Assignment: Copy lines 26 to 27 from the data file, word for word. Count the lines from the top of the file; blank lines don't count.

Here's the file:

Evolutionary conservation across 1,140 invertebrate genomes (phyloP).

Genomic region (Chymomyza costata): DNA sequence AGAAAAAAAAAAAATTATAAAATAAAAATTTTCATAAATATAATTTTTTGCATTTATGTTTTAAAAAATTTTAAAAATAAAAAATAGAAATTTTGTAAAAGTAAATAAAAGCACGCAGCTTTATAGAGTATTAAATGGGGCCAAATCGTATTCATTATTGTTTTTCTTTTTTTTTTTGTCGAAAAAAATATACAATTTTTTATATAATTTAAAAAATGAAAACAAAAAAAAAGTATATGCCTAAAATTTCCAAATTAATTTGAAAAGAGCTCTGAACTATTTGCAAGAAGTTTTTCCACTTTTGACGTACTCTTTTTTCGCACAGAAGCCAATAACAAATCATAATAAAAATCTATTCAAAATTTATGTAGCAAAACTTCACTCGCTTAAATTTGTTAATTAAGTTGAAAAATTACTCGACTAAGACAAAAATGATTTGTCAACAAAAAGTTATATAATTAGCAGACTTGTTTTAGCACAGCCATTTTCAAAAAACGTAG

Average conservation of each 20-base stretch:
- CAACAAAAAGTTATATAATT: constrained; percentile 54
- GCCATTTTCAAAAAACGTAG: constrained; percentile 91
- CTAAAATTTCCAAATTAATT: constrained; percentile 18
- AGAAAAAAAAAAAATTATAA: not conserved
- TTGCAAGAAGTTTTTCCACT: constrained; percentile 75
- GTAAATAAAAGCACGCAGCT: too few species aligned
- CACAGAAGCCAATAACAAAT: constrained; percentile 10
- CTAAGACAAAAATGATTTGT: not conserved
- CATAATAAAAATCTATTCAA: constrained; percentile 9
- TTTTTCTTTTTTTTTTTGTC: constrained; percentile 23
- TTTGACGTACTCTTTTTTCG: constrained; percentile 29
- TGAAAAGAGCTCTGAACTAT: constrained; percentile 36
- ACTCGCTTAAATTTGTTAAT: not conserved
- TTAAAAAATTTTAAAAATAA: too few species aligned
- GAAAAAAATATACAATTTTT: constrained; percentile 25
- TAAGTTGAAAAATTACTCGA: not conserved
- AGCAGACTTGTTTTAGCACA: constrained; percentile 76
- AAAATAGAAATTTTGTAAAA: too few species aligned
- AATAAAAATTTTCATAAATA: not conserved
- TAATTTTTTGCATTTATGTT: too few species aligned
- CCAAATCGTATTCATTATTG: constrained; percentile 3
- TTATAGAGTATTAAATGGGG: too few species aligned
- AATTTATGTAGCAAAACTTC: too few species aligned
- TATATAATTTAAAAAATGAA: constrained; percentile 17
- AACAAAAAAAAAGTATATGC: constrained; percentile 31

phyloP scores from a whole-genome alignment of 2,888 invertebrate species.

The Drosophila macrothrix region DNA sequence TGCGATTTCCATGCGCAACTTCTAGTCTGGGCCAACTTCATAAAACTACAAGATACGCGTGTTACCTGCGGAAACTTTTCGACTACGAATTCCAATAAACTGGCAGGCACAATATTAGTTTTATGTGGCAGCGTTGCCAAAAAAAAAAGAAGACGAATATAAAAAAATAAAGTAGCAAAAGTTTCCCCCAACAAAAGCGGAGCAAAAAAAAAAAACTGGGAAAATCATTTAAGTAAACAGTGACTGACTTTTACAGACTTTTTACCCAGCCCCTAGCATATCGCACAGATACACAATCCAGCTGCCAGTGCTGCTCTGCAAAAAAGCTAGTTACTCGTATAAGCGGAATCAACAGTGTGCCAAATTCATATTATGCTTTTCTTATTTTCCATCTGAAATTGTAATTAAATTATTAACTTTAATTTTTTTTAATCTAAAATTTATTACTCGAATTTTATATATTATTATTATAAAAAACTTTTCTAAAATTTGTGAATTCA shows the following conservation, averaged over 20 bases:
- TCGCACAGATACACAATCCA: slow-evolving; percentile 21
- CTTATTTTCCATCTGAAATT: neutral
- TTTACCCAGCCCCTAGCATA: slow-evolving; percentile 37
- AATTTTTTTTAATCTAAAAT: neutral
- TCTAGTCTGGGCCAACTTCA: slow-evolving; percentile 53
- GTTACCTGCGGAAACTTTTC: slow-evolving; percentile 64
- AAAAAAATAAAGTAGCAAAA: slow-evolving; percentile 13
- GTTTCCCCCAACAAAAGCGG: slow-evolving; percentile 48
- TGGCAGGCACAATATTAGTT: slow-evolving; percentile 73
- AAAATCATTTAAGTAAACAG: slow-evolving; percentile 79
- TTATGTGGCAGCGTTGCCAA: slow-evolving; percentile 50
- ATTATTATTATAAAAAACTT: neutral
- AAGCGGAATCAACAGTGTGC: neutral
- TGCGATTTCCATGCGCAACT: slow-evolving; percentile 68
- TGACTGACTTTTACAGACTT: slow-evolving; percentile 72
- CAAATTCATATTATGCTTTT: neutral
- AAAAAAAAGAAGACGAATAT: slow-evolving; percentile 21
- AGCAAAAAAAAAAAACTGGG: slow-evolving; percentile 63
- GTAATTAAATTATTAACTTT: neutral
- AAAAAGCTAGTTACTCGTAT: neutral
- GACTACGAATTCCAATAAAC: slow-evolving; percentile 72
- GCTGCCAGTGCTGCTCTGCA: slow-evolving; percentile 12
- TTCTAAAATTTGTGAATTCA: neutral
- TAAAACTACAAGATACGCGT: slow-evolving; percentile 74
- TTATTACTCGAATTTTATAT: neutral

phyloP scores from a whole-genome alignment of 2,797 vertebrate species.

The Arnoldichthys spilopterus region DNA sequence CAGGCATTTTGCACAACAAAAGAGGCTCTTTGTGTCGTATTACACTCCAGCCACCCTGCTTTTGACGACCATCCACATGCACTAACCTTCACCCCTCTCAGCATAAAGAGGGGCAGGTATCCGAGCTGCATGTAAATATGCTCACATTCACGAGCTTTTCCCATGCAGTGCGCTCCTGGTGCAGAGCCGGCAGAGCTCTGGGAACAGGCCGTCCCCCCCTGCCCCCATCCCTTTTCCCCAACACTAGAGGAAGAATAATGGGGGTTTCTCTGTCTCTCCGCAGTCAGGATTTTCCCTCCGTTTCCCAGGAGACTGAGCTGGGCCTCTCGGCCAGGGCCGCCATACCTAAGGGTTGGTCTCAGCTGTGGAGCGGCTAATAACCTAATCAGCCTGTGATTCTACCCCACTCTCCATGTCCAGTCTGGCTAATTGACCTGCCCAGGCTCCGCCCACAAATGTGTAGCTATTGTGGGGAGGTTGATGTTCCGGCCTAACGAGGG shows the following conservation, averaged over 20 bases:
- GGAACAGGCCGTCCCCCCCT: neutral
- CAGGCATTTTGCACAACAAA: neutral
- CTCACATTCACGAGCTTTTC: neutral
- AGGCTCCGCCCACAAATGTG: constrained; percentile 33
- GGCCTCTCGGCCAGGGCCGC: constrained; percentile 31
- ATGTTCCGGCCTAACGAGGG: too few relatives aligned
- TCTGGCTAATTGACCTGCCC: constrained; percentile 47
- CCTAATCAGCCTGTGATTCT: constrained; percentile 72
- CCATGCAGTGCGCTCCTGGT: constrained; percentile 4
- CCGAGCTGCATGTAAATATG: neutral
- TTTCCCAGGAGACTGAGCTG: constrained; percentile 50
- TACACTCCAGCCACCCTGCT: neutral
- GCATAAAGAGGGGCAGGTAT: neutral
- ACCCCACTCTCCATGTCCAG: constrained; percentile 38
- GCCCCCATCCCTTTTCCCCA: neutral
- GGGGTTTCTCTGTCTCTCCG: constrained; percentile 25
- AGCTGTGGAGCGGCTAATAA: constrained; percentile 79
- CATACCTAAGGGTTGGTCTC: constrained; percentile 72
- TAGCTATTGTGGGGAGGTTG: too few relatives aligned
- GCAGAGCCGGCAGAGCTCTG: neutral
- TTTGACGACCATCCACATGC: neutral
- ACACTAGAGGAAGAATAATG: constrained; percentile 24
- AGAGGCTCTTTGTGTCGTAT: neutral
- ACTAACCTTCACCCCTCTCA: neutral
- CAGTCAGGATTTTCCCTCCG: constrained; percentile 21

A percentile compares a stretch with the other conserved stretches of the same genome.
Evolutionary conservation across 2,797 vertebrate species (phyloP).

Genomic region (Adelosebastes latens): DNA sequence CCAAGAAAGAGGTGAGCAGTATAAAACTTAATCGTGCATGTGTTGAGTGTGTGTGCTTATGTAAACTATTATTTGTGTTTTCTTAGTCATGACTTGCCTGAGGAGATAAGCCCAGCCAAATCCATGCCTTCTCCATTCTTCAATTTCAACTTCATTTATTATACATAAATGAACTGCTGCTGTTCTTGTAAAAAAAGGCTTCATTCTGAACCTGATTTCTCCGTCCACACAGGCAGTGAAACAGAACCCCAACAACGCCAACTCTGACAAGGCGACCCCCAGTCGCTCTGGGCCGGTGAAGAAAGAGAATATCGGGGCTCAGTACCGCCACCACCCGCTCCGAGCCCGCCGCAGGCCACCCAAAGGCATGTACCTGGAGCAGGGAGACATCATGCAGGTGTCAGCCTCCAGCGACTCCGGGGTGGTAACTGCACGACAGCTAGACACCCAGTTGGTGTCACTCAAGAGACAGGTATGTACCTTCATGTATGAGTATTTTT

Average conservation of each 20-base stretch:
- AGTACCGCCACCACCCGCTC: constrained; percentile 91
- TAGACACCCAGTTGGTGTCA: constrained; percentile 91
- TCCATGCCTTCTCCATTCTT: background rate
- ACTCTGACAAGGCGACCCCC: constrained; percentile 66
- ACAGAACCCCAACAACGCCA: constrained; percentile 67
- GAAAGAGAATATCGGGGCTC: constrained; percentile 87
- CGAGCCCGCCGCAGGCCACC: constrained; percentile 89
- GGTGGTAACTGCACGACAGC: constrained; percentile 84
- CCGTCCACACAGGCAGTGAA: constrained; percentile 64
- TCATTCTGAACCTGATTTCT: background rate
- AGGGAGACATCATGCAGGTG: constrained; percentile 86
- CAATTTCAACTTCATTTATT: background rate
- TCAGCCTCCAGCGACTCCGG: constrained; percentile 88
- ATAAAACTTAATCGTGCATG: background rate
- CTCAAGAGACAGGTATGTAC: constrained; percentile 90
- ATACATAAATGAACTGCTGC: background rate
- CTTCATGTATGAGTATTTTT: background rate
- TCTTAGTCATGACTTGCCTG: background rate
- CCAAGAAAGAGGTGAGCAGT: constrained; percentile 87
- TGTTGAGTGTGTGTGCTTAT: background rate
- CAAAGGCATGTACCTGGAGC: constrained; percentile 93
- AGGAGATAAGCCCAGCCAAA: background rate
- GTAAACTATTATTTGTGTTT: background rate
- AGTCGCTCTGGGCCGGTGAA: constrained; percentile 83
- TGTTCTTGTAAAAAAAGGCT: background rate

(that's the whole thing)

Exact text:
- AATTTATGTAGCAAAACTTC: too few species aligned
- TATATAATTTAAAAAATGAA: constrained; percentile 17